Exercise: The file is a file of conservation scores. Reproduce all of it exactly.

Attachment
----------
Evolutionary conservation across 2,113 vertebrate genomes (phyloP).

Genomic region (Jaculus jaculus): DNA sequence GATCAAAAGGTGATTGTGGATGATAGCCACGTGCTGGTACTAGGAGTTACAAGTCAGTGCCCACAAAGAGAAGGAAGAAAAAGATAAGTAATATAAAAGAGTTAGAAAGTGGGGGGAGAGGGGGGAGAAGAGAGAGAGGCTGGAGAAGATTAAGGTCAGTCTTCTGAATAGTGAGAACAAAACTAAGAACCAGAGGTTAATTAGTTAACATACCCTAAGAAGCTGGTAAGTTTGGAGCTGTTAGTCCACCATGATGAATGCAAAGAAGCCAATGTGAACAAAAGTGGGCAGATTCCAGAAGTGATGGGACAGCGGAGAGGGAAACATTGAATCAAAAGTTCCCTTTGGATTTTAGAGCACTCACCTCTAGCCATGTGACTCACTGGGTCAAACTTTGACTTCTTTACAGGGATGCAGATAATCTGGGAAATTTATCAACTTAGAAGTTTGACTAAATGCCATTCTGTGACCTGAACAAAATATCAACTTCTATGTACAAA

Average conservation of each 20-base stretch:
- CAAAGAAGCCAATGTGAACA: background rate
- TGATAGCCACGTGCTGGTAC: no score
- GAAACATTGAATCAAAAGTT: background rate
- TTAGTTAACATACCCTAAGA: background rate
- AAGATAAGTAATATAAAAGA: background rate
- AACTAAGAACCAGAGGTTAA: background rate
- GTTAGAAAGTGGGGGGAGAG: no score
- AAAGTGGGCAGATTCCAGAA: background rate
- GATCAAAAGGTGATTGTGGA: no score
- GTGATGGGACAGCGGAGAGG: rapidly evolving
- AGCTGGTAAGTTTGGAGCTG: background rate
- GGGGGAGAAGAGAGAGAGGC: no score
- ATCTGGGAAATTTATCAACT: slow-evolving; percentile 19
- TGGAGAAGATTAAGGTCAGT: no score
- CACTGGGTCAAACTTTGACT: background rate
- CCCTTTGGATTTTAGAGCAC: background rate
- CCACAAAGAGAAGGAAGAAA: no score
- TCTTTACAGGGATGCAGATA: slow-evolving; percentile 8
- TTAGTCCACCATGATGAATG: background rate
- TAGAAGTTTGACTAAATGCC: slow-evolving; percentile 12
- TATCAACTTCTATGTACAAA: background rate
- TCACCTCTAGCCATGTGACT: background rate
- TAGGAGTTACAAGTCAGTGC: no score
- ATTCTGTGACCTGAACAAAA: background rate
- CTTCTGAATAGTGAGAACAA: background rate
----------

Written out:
Evolutionary conservation across 2,113 vertebrate genomes (phyloP).

Genomic region (Jaculus jaculus): DNA sequence GATCAAAAGGTGATTGTGGATGATAGCCACGTGCTGGTACTAGGAGTTACAAGTCAGTGCCCACAAAGAGAAGGAAGAAAAAGATAAGTAATATAAAAGAGTTAGAAAGTGGGGGGAGAGGGGGGAGAAGAGAGAGAGGCTGGAGAAGATTAAGGTCAGTCTTCTGAATAGTGAGAACAAAACTAAGAACCAGAGGTTAATTAGTTAACATACCCTAAGAAGCTGGTAAGTTTGGAGCTGTTAGTCCACCATGATGAATGCAAAGAAGCCAATGTGAACAAAAGTGGGCAGATTCCAGAAGTGATGGGACAGCGGAGAGGGAAACATTGAATCAAAAGTTCCCTTTGGATTTTAGAGCACTCACCTCTAGCCATGTGACTCACTGGGTCAAACTTTGACTTCTTTACAGGGATGCAGATAATCTGGGAAATTTATCAACTTAGAAGTTTGACTAAATGCCATTCTGTGACCTGAACAAAATATCAACTTCTATGTACAAA

Average conservation of each 20-base stretch:
- CAAAGAAGCCAATGTGAACA: background rate
- TGATAGCCACGTGCTGGTAC: no score
- GAAACATTGAATCAAAAGTT: background rate
- TTAGTTAACATACCCTAAGA: background rate
- AAGATAAGTAATATAAAAGA: background rate
- AACTAAGAACCAGAGGTTAA: background rate
- GTTAGAAAGTGGGGGGAGAG: no score
- AAAGTGGGCAGATTCCAGAA: background rate
- GATCAAAAGGTGATTGTGGA: no score
- GTGATGGGACAGCGGAGAGG: rapidly evolving
- AGCTGGTAAGTTTGGAGCTG: background rate
- GGGGGAGAAGAGAGAGAGGC: no score
- ATCTGGGAAATTTATCAACT: slow-evolving; percentile 19
- TGGAGAAGATTAAGGTCAGT: no score
- CACTGGGTCAAACTTTGACT: background rate
- CCCTTTGGATTTTAGAGCAC: background rate
- CCACAAAGAGAAGGAAGAAA: no score
- TCTTTACAGGGATGCAGATA: slow-evolving; percentile 8
- TTAGTCCACCATGATGAATG: background rate
- TAGAAGTTTGACTAAATGCC: slow-evolving; percentile 12
- TATCAACTTCTATGTACAAA: background rate
- TCACCTCTAGCCATGTGACT: background rate
- TAGGAGTTACAAGTCAGTGC: no score
- ATTCTGTGACCTGAACAAAA: background rate
- CTTCTGAATAGTGAGAACAA: background rate